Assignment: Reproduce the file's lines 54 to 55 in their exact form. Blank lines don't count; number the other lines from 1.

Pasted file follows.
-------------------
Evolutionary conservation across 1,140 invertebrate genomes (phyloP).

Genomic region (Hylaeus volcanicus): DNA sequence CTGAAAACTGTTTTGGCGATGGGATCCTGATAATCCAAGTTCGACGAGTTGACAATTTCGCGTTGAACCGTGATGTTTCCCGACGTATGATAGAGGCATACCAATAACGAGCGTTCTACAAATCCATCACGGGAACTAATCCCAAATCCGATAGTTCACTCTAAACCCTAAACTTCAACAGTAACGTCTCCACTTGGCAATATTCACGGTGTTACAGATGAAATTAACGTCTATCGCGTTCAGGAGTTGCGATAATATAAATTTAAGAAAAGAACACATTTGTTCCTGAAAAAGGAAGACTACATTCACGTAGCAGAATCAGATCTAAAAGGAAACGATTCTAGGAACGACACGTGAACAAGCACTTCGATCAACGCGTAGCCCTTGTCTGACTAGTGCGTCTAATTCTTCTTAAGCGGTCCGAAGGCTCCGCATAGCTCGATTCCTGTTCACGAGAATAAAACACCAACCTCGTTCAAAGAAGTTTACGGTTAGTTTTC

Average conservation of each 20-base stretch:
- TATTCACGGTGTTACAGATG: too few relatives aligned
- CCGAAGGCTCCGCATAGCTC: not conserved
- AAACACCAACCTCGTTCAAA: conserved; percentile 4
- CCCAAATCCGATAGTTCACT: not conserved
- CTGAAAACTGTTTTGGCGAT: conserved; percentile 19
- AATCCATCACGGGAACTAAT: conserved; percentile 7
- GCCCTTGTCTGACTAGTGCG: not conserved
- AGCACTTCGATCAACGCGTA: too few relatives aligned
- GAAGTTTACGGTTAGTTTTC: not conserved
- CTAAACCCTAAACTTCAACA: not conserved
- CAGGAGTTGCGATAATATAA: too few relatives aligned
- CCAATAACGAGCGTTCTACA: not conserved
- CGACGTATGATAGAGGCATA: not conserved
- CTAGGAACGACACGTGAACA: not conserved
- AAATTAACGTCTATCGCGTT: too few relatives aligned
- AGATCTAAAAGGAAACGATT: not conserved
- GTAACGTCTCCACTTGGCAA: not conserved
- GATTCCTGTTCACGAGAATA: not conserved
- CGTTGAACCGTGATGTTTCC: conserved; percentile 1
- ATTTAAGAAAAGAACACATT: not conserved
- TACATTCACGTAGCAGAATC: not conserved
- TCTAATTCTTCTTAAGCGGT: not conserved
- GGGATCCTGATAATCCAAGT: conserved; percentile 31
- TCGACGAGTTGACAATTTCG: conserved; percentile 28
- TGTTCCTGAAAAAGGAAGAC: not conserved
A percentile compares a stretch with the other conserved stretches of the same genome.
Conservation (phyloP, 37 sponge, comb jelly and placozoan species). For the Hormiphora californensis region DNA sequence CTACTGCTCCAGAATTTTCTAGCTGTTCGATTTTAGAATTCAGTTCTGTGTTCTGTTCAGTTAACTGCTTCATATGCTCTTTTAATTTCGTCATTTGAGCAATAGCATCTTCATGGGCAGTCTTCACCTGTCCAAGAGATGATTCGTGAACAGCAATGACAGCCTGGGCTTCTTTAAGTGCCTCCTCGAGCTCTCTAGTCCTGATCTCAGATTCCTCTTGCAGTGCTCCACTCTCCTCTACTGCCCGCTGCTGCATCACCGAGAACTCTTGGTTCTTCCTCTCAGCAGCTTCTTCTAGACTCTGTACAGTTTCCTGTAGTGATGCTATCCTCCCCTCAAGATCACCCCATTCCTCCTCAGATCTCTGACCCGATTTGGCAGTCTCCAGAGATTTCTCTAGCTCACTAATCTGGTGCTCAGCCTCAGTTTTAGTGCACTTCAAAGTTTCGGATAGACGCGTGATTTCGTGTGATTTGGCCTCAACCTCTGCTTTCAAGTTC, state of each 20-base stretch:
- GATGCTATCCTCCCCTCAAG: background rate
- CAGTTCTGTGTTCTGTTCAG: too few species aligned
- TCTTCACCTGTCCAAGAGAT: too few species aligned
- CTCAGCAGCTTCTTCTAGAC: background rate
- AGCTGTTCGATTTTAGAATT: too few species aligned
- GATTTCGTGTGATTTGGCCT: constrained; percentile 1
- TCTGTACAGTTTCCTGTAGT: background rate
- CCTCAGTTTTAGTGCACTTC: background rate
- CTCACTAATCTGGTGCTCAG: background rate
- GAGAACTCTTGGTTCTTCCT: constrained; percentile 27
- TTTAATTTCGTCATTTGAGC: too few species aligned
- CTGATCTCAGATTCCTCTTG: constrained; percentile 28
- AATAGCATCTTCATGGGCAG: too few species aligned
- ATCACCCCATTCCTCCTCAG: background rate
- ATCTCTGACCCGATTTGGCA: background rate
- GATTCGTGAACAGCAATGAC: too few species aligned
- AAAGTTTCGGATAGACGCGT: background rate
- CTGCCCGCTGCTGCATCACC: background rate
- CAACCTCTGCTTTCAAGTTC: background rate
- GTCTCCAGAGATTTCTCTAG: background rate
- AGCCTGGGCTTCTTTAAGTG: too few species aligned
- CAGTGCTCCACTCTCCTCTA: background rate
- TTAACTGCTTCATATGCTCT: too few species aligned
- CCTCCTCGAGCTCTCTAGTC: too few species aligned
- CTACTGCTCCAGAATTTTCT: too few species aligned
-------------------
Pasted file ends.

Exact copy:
- CCTCCTCGAGCTCTCTAGTC: too few species aligned
- CTACTGCTCCAGAATTTTCT: too few species aligned